Watch out–Uncle George is in an extra-cranky mood. Let’s hear what he has to say about this week’s batch of riders.
Bonus: Stay tuned at the end of the post for a very special Equitation Tip of the Week!
All photos used with permission.
It’s too bad this rider is about to pile-drive her face into the ground because the pair actually has a lot going for them.
For instance, the fact that they’re using plain laced leather reins. If I could gather all the rubber reins in the world into a pile and set them on fire, I would. Then I’d throw in all the draw reins and colored saddle pads and jointed stirrups, and then I’d roast marshmallows over their melting carcasses and my life would be complete.
On a related note, I admire the fact that this is a classic bay horse with a neatly braided mane, and that the rider is dressed conservatively with a hairnet and clean boots (for now).
It’s also worth noting that technically, her heels are down.
So much potential here, I’m sure.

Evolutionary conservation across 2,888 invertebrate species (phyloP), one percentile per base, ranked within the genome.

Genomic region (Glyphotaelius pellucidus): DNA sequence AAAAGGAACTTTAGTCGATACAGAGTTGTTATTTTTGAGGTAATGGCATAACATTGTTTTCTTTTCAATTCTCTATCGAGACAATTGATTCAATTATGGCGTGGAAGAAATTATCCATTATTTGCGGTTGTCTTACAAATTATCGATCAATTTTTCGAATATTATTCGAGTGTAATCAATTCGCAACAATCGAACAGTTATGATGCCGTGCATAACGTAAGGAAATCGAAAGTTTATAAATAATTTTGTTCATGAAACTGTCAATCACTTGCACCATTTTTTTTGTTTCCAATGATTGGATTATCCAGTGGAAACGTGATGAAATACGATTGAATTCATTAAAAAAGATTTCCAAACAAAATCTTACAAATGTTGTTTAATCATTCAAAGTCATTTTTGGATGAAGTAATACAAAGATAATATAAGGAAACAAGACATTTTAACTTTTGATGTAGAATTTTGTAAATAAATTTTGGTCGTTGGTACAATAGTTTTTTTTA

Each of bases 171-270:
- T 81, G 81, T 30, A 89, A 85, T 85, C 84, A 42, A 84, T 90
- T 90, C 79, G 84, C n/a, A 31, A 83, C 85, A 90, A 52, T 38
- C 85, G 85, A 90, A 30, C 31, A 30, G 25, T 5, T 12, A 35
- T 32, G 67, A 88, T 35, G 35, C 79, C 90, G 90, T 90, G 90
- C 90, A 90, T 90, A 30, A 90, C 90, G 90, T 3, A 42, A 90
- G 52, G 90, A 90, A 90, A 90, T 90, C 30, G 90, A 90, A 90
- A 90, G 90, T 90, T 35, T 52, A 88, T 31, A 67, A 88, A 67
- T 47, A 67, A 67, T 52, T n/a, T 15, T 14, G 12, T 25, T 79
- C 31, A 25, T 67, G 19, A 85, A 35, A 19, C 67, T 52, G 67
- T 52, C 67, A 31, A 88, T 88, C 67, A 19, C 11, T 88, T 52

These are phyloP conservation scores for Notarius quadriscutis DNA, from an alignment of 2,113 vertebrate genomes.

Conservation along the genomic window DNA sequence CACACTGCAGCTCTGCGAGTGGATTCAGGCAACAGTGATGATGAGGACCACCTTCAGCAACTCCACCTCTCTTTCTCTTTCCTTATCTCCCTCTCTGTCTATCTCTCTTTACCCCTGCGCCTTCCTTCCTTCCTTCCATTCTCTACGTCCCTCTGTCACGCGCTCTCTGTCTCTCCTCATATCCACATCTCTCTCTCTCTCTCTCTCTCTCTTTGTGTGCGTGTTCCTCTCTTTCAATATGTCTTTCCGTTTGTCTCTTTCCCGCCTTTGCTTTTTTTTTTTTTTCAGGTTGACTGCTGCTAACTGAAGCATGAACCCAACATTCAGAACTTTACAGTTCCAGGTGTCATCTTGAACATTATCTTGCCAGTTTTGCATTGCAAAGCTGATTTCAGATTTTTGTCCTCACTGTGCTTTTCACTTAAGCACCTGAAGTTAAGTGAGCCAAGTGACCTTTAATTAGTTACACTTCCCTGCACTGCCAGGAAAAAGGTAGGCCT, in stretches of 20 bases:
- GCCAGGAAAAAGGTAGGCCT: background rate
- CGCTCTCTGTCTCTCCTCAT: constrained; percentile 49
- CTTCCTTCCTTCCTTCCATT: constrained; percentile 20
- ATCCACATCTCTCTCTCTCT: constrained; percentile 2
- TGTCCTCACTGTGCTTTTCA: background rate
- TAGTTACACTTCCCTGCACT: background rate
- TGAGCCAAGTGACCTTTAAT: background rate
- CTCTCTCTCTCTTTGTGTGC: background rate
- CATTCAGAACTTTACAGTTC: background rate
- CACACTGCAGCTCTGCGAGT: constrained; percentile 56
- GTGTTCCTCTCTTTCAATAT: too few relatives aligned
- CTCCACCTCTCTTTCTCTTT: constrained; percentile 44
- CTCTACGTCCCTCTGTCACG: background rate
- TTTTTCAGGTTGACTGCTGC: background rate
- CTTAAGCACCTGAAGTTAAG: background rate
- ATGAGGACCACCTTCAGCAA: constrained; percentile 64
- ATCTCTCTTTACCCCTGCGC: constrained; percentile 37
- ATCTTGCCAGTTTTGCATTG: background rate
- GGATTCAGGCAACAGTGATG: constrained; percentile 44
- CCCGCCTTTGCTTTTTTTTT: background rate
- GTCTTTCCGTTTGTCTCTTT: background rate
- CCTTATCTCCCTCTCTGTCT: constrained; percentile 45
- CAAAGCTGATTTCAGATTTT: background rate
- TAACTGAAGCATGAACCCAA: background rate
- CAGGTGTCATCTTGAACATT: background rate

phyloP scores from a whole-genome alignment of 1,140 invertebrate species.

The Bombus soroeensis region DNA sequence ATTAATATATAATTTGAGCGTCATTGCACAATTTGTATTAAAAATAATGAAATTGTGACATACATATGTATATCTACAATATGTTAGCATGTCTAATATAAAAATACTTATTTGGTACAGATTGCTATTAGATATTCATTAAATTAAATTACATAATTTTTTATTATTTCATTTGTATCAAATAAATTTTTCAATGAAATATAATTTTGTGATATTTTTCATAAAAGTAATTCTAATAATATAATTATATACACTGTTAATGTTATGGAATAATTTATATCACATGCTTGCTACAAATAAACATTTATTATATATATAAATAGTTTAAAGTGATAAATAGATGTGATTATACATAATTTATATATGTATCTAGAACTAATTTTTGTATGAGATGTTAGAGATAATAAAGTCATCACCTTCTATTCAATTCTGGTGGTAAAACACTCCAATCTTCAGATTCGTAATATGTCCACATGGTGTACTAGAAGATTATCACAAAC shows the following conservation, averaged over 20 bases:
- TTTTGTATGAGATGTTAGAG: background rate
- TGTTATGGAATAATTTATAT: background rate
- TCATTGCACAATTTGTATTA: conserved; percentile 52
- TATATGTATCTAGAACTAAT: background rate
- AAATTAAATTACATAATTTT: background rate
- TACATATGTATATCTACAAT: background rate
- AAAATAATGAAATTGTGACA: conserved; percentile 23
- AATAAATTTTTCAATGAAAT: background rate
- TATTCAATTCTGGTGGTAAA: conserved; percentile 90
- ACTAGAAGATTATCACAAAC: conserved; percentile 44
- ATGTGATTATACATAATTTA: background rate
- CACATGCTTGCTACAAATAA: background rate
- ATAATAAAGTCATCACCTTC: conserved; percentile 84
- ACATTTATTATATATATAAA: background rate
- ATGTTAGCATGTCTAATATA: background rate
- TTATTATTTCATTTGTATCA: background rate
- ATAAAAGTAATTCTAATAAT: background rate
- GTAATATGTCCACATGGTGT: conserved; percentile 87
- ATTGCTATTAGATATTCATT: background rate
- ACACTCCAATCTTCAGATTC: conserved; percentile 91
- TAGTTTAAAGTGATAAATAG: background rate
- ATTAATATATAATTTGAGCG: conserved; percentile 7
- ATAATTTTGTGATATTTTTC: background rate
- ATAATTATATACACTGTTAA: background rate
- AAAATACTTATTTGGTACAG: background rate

I can’t decide whether my eyesight is getting worse or if it’s just the photos.
Let’s assume it’s my eyesight, and this is a picture of a rider cantering elegantly around a turn in perfect bend and balance–not a picture of a rider doing her best Superman impression. It will be interesting to see, here in a second or two, how well she flies.
Let’s pretend this photo never happened and move on.
Some people, when they have ill will toward a certain individual, send them an envelope full of Anthrax. But when they have ill will toward me, George Morris, they send me an envelope containing a photo of themselves riding cross-country.
Please note that I don’t have anything against riding cross-country–just against people doing it badly. Back in my day, hunter courses were run over natural obstacles the likes of which one might come across in the hunt field. When I won the Maclay Medal Finals in 1915, we had to jump square oxers made of barbed wire, rusty five-foot-tall gates, and liverpools hissing with water moccasins–and we jumped them all with more poise and better style than any of you so-called hunt-seat riders today.
Case in point: this photo. The rider seems to have a flair for the dramatic, jumping down this small drop as though leaping off the Hickstead bank. She either needs to tone it down or get a bigger bank. I’d recommend getting a bigger bank, just to see what happens.
I like this horse. His ears are pricked forward, seemingly unaware that his rider is making a mockery of everything I’ve ever stood for.
Next time, send me the Anthrax.
George’s Equitation Tip of the Week:
Do you have a bad jumping photo you’d like to submit for critique? Email it to [email protected].